The Colorado Newsline is reporting that Wayne Williams, the former Colorado secretary of state who is now in charge of Mesa County elections, said he hasn’t heard from Clerk and Recorder Tina Peters since news of her office’s investigation broke.
Williams stated that he had not attempted to contact Peters.
“My focus is on trying to make the election work,” he told Newsline on Tuesday. “I know the commissioners have made pleas to her to come in and start (running) the recording and motor vehicles side, but my focus is to run an election. That’s what I’m charged to do, and that’s what I’m going to do.”
Williams, a Republican, is currently serving on the Colorado Springs City Council in a nonpartisan capacity, as well as supervising Mesa County’s November election.
Peters hasn’t been seen in Mesa County since August 9, when Secretary of State Jena Griswold — Williams’ Democratic successor — announced an investigation into a “serious breach” of election security protocols at Peters’ office. A few days later, Griswold accused Peters of allowing an unauthorized individual to attend a May software upgrade for Dominion Voting Systems machines, known as a “trusted build.”
The FBI and the 21st Judicial District Attorney’s Office are also looking into Peters.
Meanwhile, Peters spoke on August 10 at a South Dakota “Cyber Symposium” hosted by MyPillow CEO Mike Lindell, a staunch supporter of former President Donald Trump who has falsely claimed that widespread fraud cost Trump the 2020 presidential election. Election conspiracy theorists stated that they would validate their theories using evidence from hard drive images of Mesa County’s Dominion machines, but no such evidence has emerged.
According to the Grand Junction Daily Sentinel, Peters, a Republican, stated in an email to the Mesa County attorney’s office on September 1 that she had been working “remotely.” While Peters did not specify what she was working on, her office’s non-elections responsibilities include overseeing vehicle registrations and marriage licenses, among other things.
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Griswold initially appointed Mesa County treasurer and former county clerk Sheila Reiner to replace Peters as top elections official. Mesa County commissioners rejected the appointment and instead hired Williams.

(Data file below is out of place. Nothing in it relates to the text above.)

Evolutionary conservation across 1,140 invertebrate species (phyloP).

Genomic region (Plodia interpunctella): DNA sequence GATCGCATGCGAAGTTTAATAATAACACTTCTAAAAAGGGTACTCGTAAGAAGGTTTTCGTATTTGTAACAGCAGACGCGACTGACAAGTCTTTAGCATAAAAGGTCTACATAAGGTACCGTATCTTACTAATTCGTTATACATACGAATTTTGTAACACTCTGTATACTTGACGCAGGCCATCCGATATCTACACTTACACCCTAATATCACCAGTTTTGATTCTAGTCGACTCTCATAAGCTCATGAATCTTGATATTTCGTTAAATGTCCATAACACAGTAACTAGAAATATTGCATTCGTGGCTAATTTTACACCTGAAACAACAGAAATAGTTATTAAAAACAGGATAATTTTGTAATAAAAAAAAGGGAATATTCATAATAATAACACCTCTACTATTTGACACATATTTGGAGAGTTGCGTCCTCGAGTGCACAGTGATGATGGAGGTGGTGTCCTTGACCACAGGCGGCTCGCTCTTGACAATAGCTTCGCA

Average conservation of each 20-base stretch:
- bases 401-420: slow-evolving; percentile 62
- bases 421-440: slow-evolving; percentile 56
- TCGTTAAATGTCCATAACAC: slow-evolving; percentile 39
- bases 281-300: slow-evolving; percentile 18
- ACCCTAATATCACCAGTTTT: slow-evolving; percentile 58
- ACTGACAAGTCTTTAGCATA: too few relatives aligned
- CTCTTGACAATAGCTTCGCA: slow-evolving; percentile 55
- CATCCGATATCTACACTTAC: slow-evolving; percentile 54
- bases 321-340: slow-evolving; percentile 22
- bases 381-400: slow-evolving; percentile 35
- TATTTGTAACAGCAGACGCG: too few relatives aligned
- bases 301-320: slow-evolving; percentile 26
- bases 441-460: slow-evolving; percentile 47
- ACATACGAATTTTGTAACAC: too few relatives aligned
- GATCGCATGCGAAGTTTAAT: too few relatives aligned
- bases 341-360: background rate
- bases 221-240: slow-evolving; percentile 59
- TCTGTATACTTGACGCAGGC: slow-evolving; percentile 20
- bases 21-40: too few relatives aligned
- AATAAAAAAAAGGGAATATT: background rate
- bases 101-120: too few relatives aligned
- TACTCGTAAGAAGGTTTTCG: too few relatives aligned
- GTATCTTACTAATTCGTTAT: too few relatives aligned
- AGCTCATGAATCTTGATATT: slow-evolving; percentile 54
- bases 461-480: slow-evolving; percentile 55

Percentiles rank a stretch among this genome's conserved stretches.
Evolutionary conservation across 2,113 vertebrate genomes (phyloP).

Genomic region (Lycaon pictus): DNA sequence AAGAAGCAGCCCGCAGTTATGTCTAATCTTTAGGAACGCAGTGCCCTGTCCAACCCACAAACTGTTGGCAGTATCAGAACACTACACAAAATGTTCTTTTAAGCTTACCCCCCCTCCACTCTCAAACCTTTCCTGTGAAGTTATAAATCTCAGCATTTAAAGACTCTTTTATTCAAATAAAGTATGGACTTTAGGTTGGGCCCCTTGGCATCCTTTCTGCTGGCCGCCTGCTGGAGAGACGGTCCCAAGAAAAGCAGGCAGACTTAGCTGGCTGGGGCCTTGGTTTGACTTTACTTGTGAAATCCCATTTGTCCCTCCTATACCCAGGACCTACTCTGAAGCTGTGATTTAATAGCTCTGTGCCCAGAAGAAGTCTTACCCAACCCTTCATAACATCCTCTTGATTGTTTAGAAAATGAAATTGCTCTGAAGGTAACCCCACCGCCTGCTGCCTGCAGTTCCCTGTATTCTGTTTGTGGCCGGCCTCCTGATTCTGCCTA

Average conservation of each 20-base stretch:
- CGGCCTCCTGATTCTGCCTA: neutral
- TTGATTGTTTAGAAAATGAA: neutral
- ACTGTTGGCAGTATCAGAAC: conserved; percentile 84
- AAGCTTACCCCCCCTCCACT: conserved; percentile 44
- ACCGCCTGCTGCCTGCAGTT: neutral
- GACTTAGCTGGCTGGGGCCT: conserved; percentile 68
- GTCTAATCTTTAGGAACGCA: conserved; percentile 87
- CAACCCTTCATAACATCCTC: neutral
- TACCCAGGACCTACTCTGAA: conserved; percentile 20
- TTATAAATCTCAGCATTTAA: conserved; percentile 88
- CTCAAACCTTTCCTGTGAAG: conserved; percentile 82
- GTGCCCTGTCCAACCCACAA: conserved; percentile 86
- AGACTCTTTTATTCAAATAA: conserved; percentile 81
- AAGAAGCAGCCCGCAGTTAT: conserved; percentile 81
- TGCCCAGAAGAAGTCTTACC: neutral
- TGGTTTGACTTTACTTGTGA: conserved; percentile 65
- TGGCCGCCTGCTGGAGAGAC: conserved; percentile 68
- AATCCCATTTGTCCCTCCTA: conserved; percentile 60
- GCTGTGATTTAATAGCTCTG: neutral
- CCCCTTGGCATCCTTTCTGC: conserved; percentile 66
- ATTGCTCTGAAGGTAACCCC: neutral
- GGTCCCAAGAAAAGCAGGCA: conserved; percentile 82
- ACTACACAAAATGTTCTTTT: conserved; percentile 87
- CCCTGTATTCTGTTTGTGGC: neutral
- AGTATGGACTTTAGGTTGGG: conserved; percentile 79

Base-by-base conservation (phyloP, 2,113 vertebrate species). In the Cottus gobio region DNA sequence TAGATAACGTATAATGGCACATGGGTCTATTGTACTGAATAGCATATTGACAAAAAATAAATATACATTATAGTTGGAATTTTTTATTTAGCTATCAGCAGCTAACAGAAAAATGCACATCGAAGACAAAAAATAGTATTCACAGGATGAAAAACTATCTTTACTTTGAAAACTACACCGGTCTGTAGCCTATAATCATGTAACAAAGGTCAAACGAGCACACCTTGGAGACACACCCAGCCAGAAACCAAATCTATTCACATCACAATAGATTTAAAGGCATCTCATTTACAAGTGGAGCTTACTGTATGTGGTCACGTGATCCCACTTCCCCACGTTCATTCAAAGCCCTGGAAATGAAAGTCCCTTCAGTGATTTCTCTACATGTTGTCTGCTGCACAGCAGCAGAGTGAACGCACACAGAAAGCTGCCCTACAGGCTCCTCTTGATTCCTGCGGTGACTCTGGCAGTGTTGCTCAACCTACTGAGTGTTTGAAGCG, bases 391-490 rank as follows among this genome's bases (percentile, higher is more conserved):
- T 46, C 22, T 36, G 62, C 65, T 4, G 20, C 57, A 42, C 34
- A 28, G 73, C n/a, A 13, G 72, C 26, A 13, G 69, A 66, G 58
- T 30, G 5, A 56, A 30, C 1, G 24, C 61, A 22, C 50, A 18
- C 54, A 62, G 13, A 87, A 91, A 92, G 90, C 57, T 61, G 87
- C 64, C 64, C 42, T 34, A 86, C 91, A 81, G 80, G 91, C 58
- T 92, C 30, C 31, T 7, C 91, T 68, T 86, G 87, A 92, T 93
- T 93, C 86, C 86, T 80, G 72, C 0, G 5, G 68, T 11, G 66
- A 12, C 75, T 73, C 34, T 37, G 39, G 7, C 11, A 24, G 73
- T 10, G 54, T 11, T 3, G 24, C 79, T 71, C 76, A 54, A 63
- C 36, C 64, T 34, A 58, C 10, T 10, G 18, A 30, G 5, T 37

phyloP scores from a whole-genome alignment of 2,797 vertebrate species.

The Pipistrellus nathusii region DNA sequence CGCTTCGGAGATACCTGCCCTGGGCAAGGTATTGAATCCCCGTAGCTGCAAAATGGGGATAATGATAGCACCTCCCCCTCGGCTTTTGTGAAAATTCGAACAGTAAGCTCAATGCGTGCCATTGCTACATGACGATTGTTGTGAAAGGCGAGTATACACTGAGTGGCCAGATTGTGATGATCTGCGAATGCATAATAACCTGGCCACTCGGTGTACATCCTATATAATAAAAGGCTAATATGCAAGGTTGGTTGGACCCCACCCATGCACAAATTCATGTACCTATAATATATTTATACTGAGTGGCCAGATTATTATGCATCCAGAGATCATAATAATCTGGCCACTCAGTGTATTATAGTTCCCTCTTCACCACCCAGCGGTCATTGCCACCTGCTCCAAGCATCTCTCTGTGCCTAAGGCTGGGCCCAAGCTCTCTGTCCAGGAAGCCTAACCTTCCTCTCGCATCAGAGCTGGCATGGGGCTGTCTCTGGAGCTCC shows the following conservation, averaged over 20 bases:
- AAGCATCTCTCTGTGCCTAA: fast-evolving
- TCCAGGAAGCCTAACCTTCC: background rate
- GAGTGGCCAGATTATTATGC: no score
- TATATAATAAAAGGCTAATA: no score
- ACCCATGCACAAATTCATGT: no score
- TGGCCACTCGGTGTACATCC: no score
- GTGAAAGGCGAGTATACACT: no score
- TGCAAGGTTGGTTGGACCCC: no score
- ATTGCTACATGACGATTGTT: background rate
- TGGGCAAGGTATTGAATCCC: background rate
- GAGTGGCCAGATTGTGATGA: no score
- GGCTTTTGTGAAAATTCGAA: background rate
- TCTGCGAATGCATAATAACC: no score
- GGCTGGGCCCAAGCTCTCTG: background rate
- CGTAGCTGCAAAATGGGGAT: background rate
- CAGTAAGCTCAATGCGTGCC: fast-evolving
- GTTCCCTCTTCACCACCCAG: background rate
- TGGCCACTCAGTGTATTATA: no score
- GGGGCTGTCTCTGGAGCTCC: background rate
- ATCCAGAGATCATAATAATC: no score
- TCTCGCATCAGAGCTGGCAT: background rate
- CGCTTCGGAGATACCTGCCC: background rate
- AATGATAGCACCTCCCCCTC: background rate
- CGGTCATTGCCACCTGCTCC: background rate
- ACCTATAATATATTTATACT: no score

Later, Griswold filed a lawsuit to remove Peters’ election authority and appoint Williams as the designated elections official. The county commissioners stepped in, claiming that only they had the authority to appoint Williams as the top elections official.
The question of who was in charge, according to Williams, had not caused conflict between Reiner and himself.
He and Reiner collaborated to get new election equipment installed in Mesa County by an Aug. 31 deadline so that ballots could be mailed to military and overseas voters.
“She and I have been talking by either email, text or phone, multiple times on most days,” he said.
Williams said he can do some Mesa County work remotely, but he plans to be in Grand Junction “fairly frequently” in October, when the election is in full swing. Grand Junction is located nearly 300 miles west of Colorado Springs, where Williams serves on the city council.
“I have continued to participate in City Council meetings and will continue to do that. … I have always worked more than 40 hours a week, and so that doesn’t bother me,” said Williams, who has a private legal practice.
“I’m not taking on any (legal) clients right now,” he added, “because that would be more bandwidth than I have.”